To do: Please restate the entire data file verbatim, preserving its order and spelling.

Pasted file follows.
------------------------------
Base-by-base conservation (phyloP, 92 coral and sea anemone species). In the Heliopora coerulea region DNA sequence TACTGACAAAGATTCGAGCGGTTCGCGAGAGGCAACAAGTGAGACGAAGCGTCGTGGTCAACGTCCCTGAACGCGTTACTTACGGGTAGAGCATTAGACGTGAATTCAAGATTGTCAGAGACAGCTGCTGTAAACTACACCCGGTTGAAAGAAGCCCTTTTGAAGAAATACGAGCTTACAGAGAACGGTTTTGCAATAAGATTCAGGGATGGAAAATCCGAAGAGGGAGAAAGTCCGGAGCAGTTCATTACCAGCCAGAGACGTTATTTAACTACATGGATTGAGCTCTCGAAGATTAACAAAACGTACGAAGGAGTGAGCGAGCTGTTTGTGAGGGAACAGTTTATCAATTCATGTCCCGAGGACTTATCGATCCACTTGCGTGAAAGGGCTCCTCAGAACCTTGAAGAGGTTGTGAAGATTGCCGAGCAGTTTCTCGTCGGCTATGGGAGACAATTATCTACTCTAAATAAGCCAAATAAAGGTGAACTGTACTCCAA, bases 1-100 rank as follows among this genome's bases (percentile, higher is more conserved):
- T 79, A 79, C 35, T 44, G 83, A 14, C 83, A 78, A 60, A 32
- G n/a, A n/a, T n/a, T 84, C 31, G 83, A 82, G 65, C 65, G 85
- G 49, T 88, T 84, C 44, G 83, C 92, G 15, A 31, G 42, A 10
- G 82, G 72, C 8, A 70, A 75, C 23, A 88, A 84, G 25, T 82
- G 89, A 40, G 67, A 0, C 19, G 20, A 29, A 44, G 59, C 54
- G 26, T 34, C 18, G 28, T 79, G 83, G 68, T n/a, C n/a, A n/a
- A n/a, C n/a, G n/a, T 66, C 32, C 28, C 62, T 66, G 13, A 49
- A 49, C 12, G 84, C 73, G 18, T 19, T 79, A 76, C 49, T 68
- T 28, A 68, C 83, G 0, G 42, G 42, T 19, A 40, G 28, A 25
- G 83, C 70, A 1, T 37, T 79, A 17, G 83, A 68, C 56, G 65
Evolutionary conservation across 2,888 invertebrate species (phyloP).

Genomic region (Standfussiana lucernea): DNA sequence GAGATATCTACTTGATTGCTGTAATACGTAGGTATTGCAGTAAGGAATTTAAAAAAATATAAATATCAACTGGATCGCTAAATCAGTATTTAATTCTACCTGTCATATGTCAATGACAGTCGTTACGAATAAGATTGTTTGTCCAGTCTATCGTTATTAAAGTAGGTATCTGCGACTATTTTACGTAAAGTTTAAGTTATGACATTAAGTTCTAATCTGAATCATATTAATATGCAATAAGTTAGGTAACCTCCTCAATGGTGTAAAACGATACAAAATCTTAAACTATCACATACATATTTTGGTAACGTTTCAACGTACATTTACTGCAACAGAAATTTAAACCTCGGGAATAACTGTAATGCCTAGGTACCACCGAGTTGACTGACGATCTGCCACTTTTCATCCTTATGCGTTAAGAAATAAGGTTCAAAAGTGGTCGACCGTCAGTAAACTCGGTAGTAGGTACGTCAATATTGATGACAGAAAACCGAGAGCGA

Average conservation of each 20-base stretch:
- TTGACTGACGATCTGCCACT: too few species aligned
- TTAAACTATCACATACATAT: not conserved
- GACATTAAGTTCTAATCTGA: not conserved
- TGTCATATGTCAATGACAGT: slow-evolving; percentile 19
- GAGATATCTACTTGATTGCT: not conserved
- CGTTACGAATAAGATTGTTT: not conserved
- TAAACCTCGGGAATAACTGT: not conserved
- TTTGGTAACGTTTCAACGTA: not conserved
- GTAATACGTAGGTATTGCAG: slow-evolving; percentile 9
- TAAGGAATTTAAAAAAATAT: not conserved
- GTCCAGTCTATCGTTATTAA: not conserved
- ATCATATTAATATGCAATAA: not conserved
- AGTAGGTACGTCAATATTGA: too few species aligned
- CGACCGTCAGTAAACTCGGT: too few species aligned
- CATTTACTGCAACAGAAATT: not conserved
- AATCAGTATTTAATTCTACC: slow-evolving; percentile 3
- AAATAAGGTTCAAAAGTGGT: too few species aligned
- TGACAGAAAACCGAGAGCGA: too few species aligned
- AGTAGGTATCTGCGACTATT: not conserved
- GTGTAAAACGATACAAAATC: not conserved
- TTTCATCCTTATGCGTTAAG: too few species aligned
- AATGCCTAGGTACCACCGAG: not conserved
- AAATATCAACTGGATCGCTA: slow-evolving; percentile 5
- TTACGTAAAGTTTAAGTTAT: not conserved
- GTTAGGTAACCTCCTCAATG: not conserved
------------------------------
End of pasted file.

Base-by-base conservation (phyloP, 92 coral and sea anemone species). In the Heliopora coerulea region DNA sequence TACTGACAAAGATTCGAGCGGTTCGCGAGAGGCAACAAGTGAGACGAAGCGTCGTGGTCAACGTCCCTGAACGCGTTACTTACGGGTAGAGCATTAGACGTGAATTCAAGATTGTCAGAGACAGCTGCTGTAAACTACACCCGGTTGAAAGAAGCCCTTTTGAAGAAATACGAGCTTACAGAGAACGGTTTTGCAATAAGATTCAGGGATGGAAAATCCGAAGAGGGAGAAAGTCCGGAGCAGTTCATTACCAGCCAGAGACGTTATTTAACTACATGGATTGAGCTCTCGAAGATTAACAAAACGTACGAAGGAGTGAGCGAGCTGTTTGTGAGGGAACAGTTTATCAATTCATGTCCCGAGGACTTATCGATCCACTTGCGTGAAAGGGCTCCTCAGAACCTTGAAGAGGTTGTGAAGATTGCCGAGCAGTTTCTCGTCGGCTATGGGAGACAATTATCTACTCTAAATAAGCCAAATAAAGGTGAACTGTACTCCAA, bases 1-100 rank as follows among this genome's bases (percentile, higher is more conserved):
- T 79, A 79, C 35, T 44, G 83, A 14, C 83, A 78, A 60, A 32
- G n/a, A n/a, T n/a, T 84, C 31, G 83, A 82, G 65, C 65, G 85
- G 49, T 88, T 84, C 44, G 83, C 92, G 15, A 31, G 42, A 10
- G 82, G 72, C 8, A 70, A 75, C 23, A 88, A 84, G 25, T 82
- G 89, A 40, G 67, A 0, C 19, G 20, A 29, A 44, G 59, C 54
- G 26, T 34, C 18, G 28, T 79, G 83, G 68, T n/a, C n/a, A n/a
- A n/a, C n/a, G n/a, T 66, C 32, C 28, C 62, T 66, G 13, A 49
- A 49, C 12, G 84, C 73, G 18, T 19, T 79, A 76, C 49, T 68
- T 28, A 68, C 83, G 0, G 42, G 42, T 19, A 40, G 28, A 25
- G 83, C 70, A 1, T 37, T 79, A 17, G 83, A 68, C 56, G 65
Evolutionary conservation across 2,888 invertebrate species (phyloP).

Genomic region (Standfussiana lucernea): DNA sequence GAGATATCTACTTGATTGCTGTAATACGTAGGTATTGCAGTAAGGAATTTAAAAAAATATAAATATCAACTGGATCGCTAAATCAGTATTTAATTCTACCTGTCATATGTCAATGACAGTCGTTACGAATAAGATTGTTTGTCCAGTCTATCGTTATTAAAGTAGGTATCTGCGACTATTTTACGTAAAGTTTAAGTTATGACATTAAGTTCTAATCTGAATCATATTAATATGCAATAAGTTAGGTAACCTCCTCAATGGTGTAAAACGATACAAAATCTTAAACTATCACATACATATTTTGGTAACGTTTCAACGTACATTTACTGCAACAGAAATTTAAACCTCGGGAATAACTGTAATGCCTAGGTACCACCGAGTTGACTGACGATCTGCCACTTTTCATCCTTATGCGTTAAGAAATAAGGTTCAAAAGTGGTCGACCGTCAGTAAACTCGGTAGTAGGTACGTCAATATTGATGACAGAAAACCGAGAGCGA

Average conservation of each 20-base stretch:
- TTGACTGACGATCTGCCACT: too few species aligned
- TTAAACTATCACATACATAT: not conserved
- GACATTAAGTTCTAATCTGA: not conserved
- TGTCATATGTCAATGACAGT: slow-evolving; percentile 19
- GAGATATCTACTTGATTGCT: not conserved
- CGTTACGAATAAGATTGTTT: not conserved
- TAAACCTCGGGAATAACTGT: not conserved
- TTTGGTAACGTTTCAACGTA: not conserved
- GTAATACGTAGGTATTGCAG: slow-evolving; percentile 9
- TAAGGAATTTAAAAAAATAT: not conserved
- GTCCAGTCTATCGTTATTAA: not conserved
- ATCATATTAATATGCAATAA: not conserved
- AGTAGGTACGTCAATATTGA: too few species aligned
- CGACCGTCAGTAAACTCGGT: too few species aligned
- CATTTACTGCAACAGAAATT: not conserved
- AATCAGTATTTAATTCTACC: slow-evolving; percentile 3
- AAATAAGGTTCAAAAGTGGT: too few species aligned
- TGACAGAAAACCGAGAGCGA: too few species aligned
- AGTAGGTATCTGCGACTATT: not conserved
- GTGTAAAACGATACAAAATC: not conserved
- TTTCATCCTTATGCGTTAAG: too few species aligned
- AATGCCTAGGTACCACCGAG: not conserved
- AAATATCAACTGGATCGCTA: slow-evolving; percentile 5
- TTACGTAAAGTTTAAGTTAT: not conserved
- GTTAGGTAACCTCCTCAATG: not conserved